Public discourse around automation has seen some take a fairly alarmist view – with concerns around its impact on employment, wages, the labour share of national income, and inequality. Others take a more optimistic view – that short-run turbulence and long-run increases in welfare are the typical outcomes of any technological change. In this context, Dilip Mookherjee (Boston University) speaks with Pascual Restrepo (Boston University) to discuss the evidence around the developed and developing country experience with automation, and whether the optimistic or alarmist view is bearing out in reality.
Prof Restrepo outlines the definition of automation technology – differentiating it from ‘augmenting’ technologies – and contends, that like most things in economics, the answer lies somewhere in the middle of the alarmist and optimist views. They foray into discussing evidence on automation and technological change for developed countries: decline in the labour share of national income is likely driven by technology; exogeneous and endogenous factors contributing to the emphasis on automation in the 1980s; productivity gains from automation; role of human capital accumulation and stationary college completion rates in the US since the 1980s; and the role of existing and potential policy, particularly labour market regulations and wage subsidies, on the extent of automation.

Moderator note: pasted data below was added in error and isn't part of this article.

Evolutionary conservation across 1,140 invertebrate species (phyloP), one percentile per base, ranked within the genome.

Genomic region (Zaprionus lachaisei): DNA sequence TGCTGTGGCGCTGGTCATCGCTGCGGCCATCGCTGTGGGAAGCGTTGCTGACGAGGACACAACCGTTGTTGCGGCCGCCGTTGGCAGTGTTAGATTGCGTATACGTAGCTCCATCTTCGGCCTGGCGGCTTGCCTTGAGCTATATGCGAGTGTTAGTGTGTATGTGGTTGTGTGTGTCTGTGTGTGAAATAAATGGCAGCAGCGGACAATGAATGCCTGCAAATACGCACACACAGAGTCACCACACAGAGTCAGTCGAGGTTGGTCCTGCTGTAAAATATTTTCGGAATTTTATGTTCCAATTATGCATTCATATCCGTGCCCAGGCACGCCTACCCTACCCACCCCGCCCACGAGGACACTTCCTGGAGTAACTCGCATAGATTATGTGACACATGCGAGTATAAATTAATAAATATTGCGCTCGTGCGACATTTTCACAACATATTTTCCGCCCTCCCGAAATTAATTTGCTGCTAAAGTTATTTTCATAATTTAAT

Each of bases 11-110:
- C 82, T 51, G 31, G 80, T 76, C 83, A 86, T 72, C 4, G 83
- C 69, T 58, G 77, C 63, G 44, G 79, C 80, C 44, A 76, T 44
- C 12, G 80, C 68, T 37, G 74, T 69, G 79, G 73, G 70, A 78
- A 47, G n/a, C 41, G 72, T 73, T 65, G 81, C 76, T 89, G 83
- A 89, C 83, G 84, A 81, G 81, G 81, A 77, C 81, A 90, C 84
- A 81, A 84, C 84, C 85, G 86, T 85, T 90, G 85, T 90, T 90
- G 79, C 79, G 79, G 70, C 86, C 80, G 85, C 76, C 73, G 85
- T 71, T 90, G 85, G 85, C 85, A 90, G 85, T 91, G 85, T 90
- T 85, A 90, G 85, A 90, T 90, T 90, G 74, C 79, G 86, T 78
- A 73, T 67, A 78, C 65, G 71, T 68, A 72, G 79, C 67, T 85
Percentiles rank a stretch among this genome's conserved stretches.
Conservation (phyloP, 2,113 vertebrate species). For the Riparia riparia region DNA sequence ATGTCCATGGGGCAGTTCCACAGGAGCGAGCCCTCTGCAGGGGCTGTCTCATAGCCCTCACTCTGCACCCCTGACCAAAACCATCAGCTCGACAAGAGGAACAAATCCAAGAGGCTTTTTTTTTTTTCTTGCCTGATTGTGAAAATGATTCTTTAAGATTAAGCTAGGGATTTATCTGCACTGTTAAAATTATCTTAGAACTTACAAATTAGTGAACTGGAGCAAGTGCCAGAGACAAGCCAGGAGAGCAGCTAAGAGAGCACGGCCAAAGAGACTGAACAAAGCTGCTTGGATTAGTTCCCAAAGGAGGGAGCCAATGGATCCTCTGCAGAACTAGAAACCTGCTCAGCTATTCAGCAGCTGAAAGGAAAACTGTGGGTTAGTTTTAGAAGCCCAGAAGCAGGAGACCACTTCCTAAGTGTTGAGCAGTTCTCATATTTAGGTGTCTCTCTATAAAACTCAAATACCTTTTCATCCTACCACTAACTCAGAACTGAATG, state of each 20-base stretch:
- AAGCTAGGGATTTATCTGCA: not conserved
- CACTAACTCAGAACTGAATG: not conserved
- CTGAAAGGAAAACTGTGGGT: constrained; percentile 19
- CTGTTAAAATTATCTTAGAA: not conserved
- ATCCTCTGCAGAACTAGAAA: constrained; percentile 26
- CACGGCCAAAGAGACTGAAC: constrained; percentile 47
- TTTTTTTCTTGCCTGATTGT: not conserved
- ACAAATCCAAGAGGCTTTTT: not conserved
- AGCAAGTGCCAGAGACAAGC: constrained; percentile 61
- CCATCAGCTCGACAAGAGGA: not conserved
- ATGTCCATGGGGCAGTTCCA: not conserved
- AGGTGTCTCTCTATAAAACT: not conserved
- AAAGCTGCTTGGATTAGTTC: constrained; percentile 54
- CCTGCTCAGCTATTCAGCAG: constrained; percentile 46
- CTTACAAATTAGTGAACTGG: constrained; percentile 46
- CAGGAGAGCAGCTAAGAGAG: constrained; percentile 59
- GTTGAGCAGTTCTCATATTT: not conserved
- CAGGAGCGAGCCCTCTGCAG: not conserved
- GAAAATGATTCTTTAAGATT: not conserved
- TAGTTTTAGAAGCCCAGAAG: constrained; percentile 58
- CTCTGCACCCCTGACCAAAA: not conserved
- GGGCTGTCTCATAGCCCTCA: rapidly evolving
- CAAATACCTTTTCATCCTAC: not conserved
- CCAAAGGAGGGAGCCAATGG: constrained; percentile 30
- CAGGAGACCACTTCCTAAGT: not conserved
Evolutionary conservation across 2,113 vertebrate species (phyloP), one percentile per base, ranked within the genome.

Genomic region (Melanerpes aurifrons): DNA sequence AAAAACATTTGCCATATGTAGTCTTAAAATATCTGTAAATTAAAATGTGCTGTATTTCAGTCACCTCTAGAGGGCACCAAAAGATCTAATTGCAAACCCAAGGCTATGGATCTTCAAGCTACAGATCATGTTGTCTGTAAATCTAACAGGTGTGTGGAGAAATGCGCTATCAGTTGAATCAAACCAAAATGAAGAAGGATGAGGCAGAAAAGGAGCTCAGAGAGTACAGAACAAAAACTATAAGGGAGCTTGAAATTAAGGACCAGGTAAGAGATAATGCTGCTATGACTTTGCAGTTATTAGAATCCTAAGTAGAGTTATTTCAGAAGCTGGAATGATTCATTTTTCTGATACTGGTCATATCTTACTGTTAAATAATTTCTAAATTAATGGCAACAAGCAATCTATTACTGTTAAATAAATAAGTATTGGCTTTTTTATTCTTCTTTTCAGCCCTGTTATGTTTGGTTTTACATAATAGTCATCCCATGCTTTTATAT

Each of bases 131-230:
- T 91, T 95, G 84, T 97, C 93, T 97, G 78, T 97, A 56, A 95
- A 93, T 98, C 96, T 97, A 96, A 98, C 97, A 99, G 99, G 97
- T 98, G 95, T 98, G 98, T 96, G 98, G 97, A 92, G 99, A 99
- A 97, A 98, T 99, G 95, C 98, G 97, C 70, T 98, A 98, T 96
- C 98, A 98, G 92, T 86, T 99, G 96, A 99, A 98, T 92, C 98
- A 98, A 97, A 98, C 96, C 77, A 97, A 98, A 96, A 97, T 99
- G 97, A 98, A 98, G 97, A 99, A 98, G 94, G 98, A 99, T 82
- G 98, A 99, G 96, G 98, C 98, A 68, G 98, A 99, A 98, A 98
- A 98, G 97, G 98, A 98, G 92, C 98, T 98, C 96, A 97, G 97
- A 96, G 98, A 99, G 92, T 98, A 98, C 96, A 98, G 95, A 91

They then discuss automation and its impact in context of developing countries with respect to the concerns around premature de-industrialisation and importation of inappropriate technologies; slowing down of convergence gains from globalisation; and reduced incentive for developed country multinationals to offshore in the form of direct foreign investment. Finally, they also highlight the impact of automation in the context of trade and the general equilibrium effects of automation on imports and exports of countries; how workers in developing and developed countries are differentially affected by existing automation technologies; and the labour market and political implications of automation for developing countries.
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